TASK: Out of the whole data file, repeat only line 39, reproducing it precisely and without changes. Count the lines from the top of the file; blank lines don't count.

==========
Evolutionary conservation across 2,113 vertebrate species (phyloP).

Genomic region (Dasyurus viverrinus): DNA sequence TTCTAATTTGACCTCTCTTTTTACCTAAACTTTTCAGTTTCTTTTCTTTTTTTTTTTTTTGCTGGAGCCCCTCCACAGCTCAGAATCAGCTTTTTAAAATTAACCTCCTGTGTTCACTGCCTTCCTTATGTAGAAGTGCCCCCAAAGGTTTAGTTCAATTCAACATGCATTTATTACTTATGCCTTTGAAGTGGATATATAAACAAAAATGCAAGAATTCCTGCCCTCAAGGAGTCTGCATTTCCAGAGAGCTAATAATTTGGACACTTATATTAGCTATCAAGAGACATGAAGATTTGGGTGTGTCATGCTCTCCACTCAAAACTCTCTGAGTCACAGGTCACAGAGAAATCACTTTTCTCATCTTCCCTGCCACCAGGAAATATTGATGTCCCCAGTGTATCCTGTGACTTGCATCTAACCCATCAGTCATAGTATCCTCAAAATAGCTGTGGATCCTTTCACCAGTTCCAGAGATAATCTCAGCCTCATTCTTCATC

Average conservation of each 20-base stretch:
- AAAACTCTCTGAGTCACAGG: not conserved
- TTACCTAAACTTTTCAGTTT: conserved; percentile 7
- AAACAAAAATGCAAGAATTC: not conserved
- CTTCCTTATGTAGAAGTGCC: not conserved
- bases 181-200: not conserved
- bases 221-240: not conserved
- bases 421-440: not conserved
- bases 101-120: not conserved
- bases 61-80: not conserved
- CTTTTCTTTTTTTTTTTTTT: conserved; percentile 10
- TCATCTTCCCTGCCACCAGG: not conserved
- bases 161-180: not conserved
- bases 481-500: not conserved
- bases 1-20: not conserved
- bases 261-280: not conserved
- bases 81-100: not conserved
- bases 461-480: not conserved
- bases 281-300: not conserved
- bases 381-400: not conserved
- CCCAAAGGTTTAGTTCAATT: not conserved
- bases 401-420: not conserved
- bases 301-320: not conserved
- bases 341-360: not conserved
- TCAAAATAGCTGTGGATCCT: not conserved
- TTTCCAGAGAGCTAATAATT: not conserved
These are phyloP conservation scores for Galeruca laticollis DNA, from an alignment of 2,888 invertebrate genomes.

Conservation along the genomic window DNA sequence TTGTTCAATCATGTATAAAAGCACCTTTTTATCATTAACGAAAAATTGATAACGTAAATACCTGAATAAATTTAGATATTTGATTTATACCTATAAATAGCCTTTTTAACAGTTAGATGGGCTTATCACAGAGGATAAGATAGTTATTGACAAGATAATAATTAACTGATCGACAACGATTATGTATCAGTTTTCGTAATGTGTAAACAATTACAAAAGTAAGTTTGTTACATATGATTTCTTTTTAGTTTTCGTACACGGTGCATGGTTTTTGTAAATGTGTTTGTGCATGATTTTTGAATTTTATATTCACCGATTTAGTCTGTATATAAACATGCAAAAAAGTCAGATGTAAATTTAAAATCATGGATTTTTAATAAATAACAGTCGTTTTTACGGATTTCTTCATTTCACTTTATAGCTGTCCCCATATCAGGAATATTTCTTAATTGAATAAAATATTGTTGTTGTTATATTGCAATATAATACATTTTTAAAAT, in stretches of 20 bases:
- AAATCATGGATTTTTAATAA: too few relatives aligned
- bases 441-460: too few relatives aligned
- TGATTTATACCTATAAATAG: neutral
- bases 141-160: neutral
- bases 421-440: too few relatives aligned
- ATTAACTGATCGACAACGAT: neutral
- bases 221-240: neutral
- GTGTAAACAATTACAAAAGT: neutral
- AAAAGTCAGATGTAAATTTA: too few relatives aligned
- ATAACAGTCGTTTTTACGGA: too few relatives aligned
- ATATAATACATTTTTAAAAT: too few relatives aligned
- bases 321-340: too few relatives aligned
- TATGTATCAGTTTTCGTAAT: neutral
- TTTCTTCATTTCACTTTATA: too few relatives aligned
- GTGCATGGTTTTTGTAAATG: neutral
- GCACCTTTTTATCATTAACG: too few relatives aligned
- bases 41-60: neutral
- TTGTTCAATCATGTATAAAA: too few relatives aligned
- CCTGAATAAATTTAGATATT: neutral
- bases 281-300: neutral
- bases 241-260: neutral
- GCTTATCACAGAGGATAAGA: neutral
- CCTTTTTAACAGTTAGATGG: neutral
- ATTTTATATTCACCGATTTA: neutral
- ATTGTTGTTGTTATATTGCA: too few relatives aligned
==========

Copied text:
- AAAAGTCAGATGTAAATTTA: too few relatives aligned